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Taking Care of Business
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Old May 29th, 2005, 08:03 PM   #1
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Company for a short?

I did a small fan film last year and enjoyed every moment of it. (Even the bad)

I have been writing for about 7 years now. The first script (feature) I started in the beginning has just been finished about three weeks ago. During this time I can up with an idea to do a short story to tell the backstory of my main bad guy. A few of my friends like the idea so I wrote it. The short script is finshed (rough draft anyway) and some of the things that I looked into last year during the fan film are coming up.

Now, I knew that the fan film would be for fun. No money could be made due to it being another person's idea. So, of course the company thing never really came up.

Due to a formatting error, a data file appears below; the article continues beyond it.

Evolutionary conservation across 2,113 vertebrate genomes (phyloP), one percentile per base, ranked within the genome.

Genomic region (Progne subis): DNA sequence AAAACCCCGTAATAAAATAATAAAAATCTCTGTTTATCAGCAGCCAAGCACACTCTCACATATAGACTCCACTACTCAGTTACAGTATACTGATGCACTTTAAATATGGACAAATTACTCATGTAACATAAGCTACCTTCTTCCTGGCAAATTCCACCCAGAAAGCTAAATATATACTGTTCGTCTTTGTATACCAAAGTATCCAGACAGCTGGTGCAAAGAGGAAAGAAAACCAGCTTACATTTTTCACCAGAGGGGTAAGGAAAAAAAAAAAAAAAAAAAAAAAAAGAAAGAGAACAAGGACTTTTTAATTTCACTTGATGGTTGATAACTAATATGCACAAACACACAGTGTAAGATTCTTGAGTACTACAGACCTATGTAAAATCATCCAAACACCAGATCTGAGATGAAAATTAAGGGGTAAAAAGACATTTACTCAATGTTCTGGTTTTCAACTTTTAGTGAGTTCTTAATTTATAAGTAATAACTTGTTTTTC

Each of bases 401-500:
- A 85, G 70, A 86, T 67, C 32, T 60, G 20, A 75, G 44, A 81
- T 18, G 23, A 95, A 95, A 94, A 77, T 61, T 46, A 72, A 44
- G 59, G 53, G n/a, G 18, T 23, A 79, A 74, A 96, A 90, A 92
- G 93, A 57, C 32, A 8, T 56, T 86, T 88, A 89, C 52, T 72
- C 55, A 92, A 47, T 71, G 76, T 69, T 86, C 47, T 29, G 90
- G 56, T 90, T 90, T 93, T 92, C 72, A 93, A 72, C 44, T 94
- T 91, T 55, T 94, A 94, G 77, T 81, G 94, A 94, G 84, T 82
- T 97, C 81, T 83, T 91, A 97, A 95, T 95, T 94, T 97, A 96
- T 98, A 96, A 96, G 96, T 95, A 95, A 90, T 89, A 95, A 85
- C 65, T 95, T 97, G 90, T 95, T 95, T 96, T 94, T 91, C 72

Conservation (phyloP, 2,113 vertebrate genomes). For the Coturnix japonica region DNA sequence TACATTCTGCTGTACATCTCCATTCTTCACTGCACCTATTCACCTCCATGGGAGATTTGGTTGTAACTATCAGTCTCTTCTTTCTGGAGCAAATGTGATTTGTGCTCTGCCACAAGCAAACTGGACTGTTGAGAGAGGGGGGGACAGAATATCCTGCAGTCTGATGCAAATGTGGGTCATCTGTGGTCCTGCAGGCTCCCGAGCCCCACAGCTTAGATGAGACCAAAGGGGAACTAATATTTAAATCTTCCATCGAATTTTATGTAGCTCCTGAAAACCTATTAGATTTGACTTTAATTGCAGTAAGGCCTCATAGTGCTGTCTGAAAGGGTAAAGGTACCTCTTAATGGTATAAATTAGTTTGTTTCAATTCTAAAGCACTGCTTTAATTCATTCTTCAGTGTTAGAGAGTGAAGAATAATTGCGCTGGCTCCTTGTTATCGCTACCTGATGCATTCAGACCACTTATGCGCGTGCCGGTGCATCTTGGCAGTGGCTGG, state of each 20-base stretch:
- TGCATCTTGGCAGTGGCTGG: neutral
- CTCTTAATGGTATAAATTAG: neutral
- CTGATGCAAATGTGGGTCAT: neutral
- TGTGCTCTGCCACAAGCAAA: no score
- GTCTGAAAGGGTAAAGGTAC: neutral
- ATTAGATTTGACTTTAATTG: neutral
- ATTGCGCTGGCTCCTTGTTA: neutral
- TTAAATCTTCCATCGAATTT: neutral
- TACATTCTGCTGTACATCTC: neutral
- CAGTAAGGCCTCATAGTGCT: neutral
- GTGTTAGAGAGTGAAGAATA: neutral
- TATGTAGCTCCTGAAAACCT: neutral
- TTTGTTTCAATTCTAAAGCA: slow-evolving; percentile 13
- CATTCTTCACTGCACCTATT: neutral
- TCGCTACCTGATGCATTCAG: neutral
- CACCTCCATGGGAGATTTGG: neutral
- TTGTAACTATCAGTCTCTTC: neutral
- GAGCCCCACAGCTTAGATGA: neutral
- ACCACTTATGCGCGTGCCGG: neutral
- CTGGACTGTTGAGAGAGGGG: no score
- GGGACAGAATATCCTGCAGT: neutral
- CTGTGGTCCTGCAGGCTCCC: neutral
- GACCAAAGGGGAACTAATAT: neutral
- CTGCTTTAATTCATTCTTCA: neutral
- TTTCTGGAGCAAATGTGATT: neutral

The short looks like it might run 20 minutes and most of my friends did a wonderful job in my fan film. I hope to use a few of them in this short. The locations will be a friend's house and their families forest.
Some out side help will be needed for some things. But I am lucky to be friends with some talented people. :)

My question is.. Do I need to form a company for this shoot?
I plan to send the short to festivals in the future.

Is it worth forming a company for a short? Should I just plan it, shoot it. have fun and then see what happens?

Still so new to this end of moviemaking.
Thanks, any help is good help!
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Old June 1st, 2005, 03:23 AM   #2
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I don't think you need to setup a (legal) comapny unless:

1. you need insurance for your people (or to get a film permit)

2. someone wants to buy your movie from you

However, I could be very wrong about this. If so, hopefully someone will
correct me. Pete?

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Old June 11th, 2005, 02:17 PM   #3